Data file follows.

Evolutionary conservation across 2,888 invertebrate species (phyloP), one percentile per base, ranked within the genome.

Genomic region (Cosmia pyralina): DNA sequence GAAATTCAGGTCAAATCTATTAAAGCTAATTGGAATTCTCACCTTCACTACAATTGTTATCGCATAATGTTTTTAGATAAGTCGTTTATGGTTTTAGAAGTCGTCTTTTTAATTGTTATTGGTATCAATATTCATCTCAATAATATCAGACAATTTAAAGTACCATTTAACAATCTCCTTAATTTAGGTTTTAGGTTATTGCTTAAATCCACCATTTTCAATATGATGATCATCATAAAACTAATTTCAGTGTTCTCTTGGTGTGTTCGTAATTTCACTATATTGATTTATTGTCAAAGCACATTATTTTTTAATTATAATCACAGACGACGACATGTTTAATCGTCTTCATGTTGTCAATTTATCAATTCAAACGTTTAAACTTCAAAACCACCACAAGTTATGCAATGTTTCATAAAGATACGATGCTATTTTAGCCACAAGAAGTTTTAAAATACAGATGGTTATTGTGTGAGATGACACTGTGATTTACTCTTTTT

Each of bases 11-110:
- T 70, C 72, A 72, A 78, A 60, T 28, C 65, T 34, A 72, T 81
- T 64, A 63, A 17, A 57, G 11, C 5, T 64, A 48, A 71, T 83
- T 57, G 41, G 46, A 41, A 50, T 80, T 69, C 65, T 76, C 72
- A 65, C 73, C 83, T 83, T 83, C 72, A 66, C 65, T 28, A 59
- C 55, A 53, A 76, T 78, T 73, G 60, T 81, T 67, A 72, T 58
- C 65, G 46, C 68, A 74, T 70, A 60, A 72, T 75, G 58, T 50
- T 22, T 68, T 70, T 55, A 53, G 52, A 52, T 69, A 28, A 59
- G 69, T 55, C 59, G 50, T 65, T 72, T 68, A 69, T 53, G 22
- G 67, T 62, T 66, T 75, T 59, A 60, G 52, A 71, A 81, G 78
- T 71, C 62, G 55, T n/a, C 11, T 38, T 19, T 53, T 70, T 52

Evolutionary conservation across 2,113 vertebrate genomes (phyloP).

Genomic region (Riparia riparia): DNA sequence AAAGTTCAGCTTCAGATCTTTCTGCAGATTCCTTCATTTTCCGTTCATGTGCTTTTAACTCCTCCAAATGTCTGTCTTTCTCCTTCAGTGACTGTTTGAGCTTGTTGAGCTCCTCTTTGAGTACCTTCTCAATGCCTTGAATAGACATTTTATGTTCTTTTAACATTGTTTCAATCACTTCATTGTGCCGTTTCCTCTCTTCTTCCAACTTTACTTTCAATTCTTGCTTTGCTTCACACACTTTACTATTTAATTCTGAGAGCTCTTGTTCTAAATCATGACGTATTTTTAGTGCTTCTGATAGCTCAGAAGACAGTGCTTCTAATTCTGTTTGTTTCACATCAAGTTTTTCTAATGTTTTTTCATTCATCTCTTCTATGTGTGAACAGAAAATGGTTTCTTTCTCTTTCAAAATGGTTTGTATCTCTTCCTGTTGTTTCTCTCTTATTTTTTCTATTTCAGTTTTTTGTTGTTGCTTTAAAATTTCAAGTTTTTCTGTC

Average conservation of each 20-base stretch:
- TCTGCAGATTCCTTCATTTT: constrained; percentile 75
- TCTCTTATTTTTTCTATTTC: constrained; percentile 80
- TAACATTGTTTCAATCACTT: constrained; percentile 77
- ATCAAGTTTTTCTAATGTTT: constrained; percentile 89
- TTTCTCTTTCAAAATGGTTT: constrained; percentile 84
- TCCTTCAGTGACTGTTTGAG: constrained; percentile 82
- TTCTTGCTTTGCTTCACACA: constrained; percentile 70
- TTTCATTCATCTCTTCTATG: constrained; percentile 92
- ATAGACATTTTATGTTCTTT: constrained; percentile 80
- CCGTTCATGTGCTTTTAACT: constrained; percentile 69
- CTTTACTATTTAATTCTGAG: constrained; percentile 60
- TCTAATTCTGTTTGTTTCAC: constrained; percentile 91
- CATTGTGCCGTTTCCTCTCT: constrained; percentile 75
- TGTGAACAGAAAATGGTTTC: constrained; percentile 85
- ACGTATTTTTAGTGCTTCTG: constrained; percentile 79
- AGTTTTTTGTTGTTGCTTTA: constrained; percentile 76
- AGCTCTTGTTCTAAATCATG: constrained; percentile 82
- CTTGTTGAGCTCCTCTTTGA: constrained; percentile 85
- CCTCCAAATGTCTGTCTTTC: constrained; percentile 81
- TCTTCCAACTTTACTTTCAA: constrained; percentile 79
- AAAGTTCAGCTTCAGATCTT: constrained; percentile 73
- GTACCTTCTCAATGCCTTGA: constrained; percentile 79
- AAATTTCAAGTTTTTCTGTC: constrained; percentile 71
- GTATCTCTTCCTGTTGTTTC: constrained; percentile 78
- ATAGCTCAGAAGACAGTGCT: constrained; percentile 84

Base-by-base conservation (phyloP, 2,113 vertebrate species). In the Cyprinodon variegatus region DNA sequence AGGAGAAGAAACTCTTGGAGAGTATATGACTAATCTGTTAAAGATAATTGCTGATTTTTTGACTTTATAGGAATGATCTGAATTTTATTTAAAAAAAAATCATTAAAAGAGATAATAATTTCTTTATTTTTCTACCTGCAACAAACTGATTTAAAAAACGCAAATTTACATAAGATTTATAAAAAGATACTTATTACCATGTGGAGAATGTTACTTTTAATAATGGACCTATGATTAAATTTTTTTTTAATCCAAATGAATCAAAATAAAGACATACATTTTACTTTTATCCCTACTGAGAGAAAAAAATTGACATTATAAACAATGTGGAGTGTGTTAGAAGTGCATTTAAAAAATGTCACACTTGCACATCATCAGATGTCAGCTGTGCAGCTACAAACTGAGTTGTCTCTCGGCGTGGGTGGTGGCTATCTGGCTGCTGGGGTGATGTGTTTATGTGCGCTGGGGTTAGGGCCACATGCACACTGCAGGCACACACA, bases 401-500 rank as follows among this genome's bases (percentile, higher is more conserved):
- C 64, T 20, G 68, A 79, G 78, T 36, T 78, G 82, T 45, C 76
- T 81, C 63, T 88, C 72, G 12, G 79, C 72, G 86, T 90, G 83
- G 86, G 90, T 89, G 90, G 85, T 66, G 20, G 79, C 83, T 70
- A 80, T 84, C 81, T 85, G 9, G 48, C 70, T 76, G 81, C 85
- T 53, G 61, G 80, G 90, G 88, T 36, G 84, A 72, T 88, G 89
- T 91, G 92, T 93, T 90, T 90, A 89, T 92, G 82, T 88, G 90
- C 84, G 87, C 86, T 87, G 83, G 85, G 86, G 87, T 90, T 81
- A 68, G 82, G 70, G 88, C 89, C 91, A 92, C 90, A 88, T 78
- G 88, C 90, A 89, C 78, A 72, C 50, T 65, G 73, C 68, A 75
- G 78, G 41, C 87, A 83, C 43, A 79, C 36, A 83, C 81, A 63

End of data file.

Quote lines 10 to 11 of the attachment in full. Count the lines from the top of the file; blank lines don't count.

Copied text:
- T 22, T 68, T 70, T 55, A 53, G 52, A 52, T 69, A 28, A 59
- G 69, T 55, C 59, G 50, T 65, T 72, T 68, A 69, T 53, G 22